This educational manual by a teaching professional nicely covers the art of orienteering.
Nancy Kelly’s instructional manual about “orienteering,” which she describes as “a sport that is all about maps,” is ideally suited as an instructional manual for the classroom, but it should be equally useful for youth groups, camps, and even adventurous parents.
The manual is divided into two parts. The first part covers three distinct sections: indoor map skills, outdoor map skills, and using a compass. The sections concerning indoor and outdoor maps include numerous lessons, each spelling out a theme, objective, materials, preparation, activity, and discussion. These lessons seem most appropriate for elementary grades but could certainly be adapted for any age group. The section about using a compass is more advanced—“intermediate orienteering,” as the author calls it. Here, Kelly includes detailed exercises and activities, supplemented with illustrations of compasses and contour maps. This section would probably be more suitable to higher elementary grades or junior high school.
The second part of the manual is a materials supplement, which concentrates on exercises and activities that include the use of GPS technology. While this section obviously requires the instructor to have access to a GPS, it helps the reader envision how GPS technology could be used to enhance learning. Kelly incorporates geocaching, an increasingly popular form of treasure hunting with a GPS, into the lessons in this section. She appends several geocaching worksheets to facilitate specific activities. By incorporating the use of GPS, Kelly acknowledges the influence of technology on modern life and makes the lessons even more relevant to today’s students.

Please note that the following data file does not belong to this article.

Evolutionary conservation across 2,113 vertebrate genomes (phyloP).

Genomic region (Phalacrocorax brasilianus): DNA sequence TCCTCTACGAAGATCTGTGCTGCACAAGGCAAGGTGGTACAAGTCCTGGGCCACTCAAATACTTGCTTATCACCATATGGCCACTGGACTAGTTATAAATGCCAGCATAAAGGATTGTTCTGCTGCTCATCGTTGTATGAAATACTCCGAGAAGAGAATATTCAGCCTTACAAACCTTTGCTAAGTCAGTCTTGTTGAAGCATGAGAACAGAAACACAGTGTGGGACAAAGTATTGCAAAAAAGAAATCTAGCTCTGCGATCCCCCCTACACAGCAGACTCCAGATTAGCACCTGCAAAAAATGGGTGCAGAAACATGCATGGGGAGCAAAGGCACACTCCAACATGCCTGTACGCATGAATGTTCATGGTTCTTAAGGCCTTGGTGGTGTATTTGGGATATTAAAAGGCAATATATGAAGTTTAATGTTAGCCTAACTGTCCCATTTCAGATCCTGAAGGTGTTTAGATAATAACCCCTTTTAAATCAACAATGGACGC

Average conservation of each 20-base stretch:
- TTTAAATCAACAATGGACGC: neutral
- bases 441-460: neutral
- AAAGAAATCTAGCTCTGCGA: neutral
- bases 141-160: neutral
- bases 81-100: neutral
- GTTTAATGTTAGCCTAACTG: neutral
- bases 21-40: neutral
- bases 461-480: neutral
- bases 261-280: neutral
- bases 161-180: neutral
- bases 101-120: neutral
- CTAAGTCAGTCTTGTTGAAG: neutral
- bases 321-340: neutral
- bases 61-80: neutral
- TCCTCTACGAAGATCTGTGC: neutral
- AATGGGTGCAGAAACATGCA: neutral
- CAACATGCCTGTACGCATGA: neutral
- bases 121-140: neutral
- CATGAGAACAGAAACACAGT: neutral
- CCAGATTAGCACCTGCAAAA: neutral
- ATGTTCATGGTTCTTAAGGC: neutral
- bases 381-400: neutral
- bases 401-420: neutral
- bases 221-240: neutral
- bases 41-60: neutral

Throughout the manual, the author includes numerous maps, illustrations, and sample materials, some of which an educator could simply copy and utilize in a classroom—a real boon for budget-strapped teachers. Unfortunately, the print quality of a few of the maps is marginal, making them less useful, but most of the materials are reproducible. The book is workbook size, which will prove helpful to teachers, and the cover has an attractive full-color illustration of students conducting orienteering activities.
Kelly writes, “Programs are easily adaptable to a wide variety of grade levels and can be designed to enhance most subject areas.” Still, it would have been beneficial if the author had added age ranges for each of the lessons.
In general, Orienteering Made Simple and GPS Technology is a well constructed and thorough educational tool with clearly defined lessons and activities. As such, it should have considerable value to anyone who wants to teach map-reading and compass skills.
Disclosure: This article is not an endorsement, but a review. The author of this book provided free copies of the book and paid a small fee to have their book reviewed by a professional reviewer. Foreword Reviews and Clarion Reviews make no guarantee that the author will receive a positive review. Foreword Magazine, Inc. is disclosing this in accordance with the Federal Trade Commission’s 16 CFR, Part 255.